3 Foundations For Effective eLearning Design

Effective eLearning Design: How To Make A Solid Start

"Change is the end result of all true learning" - Leo Buscaglia

1. Instilling The Right Mindset

Having the right mindset matters. Before you start learning or designing learning experiences, realize the importance of creating the right mindset for learning.

Fixed Mindset refers to the belief that improvement is not possible, or a person cannot change the state that he/she is in. The problem with this particular mindset is that it is very limited, and it does not necessarily promote improvement or learning.

Growth Mindset motivates us to do more than we can at the moment. If we have growth mindset, we can say things like "I can do better". The emphasis is on continuous improvement. This improvement does not necessarily mean we are not doing the right things at the moment, but rather, we can do things in better and more effective ways by improving ourselves. In other words, it doesn't mean there will not be any failures during the learning process, but rather that the learner would desire to try again to improve themselves.

It is important to instill the right kind of mindset to our learners or to ourselves when we learn new things. It should be our goal to design learning experiences that empower and encourage learners to move forward. As learning designers, the question we should ask is: "Does my course design look discouraging, or does it motivate students to achieve better?"

2. The Importance Of Focus

The ability to focus is a requirement for learning. When the brain is focused on a task or activity, it can transfer information to the hippocampus region of our brains. However, our focusing capabilities are limited. According to research, people can focus on a task only for 20 minutes maximum.

Instructors might want to put all the content and knowledge they have into a course they are teaching. Unfortunately, such an intention could result in unforeseen consequences, such as overwhelming learners with long texts and presentations.

Instructional Designers, however, should be mindful about how to design the course in a less daunting way. There are ways to design content in shorter yet comprehensive units. Doing so requires an understanding of the science of focus, and students' attention span. It is true that we would want the students to learn everything, but it is also true their focus is limited, and they can be easily distracted if the instruction is taking longer than usual.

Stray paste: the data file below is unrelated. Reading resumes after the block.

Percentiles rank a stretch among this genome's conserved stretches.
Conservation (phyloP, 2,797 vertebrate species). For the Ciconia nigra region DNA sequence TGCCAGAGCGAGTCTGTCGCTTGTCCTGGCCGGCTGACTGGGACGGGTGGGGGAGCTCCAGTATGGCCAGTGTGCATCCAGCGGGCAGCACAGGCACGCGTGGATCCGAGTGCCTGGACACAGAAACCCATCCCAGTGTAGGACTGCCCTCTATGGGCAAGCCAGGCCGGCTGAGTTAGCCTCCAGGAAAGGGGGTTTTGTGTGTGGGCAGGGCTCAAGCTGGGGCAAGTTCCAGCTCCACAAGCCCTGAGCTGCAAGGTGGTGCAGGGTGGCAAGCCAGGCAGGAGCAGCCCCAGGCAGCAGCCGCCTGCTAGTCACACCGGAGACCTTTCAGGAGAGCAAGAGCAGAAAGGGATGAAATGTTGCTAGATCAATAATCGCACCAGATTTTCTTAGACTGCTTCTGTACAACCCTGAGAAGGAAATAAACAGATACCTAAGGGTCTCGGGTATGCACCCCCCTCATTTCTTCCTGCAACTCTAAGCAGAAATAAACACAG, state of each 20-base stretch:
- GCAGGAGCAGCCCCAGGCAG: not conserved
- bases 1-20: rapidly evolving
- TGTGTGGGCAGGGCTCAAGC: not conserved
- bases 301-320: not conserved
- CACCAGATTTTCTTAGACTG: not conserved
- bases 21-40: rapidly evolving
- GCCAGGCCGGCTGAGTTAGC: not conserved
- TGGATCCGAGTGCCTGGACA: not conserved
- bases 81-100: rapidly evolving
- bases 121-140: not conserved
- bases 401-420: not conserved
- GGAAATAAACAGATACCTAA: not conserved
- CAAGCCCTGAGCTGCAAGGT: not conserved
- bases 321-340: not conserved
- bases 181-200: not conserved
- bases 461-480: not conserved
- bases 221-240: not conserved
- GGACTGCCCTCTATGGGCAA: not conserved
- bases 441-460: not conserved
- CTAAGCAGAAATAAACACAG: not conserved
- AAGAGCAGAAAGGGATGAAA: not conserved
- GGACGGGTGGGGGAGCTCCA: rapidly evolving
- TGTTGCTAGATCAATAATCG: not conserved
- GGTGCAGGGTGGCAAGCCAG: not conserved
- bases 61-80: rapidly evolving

So, while designing a lesson or learning something by ourselves, it is crucial to remember this rule and avoid overwhelming our learners. Learning experiences could be designed in smaller chunks rather than lengthy presentations or texts. Increasing the variety of activities can also be helpful.

3. Learning Should Be A Positive Experience

By now, we all heard this sentence: "Learning should be a positive experience." But what does it really mean? How can learning be positive or fun?

From a biological standpoint, amygdala is the part of our brains where emotions are processed. When amygdala experiences positive feelings, it helps the hippocampus region of the brain to focus on tasks better. In return, retaining newly acquired information becomes much easier. Try to remember a time when you had much fun or felt relaxed during a learning experience. It would not be wrong to assume your learning performance skyrocketed due to the lack of all the other factors affecting your learning negatively.

We would ideally want to evoke positive feelings in our learners or while learning ourselves. It is sometimes challenging to design such learning experiences. There are various ways to make learning a positive experience: Incorporating games into the lesson, making the learning a social experience (social learning) where peers or groups learn from each other (discussions, group work, peer activities), making sure the learning content is relevant to learners, adding a variety of activities, and using appropriate reward mechanisms. And most importantly, at the end of the experience, learners should feel that they have made some progress or engaged in some meaningful learning activities (learning that matters to learners).

There is much more to learning than what we read in this short post. But I think it is extremely important to consider these three factors while designing for effective learning. Please also share your comments and insights about key factors that lead to effective learning.